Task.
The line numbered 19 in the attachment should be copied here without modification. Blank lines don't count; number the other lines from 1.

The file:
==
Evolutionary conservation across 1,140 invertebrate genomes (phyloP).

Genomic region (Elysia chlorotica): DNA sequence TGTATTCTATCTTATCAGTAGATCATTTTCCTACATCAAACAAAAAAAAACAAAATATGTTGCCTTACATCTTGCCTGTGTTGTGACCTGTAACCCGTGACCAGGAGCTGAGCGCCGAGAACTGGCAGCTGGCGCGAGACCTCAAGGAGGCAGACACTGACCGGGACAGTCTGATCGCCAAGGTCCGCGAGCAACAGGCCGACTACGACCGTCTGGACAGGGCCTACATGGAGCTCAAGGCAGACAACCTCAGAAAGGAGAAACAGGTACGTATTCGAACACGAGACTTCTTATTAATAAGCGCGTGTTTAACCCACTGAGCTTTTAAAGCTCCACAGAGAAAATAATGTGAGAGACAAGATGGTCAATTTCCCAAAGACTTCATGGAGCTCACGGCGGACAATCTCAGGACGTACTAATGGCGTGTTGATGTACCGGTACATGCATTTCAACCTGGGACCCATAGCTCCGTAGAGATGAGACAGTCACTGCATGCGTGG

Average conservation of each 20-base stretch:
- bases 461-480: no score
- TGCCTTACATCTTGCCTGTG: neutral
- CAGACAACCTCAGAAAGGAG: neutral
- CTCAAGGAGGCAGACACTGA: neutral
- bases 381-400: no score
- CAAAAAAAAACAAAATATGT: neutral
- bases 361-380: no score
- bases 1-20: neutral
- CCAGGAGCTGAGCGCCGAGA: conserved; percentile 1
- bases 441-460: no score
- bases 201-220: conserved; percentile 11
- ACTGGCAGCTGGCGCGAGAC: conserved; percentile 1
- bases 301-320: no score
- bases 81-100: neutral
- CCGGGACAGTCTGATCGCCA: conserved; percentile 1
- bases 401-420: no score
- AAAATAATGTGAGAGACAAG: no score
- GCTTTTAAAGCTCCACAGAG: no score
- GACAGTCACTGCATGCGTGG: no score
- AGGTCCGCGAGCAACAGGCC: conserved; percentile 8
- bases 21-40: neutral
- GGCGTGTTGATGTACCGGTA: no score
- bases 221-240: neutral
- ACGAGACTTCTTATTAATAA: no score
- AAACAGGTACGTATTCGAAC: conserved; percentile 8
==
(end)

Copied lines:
- bases 401-420: no score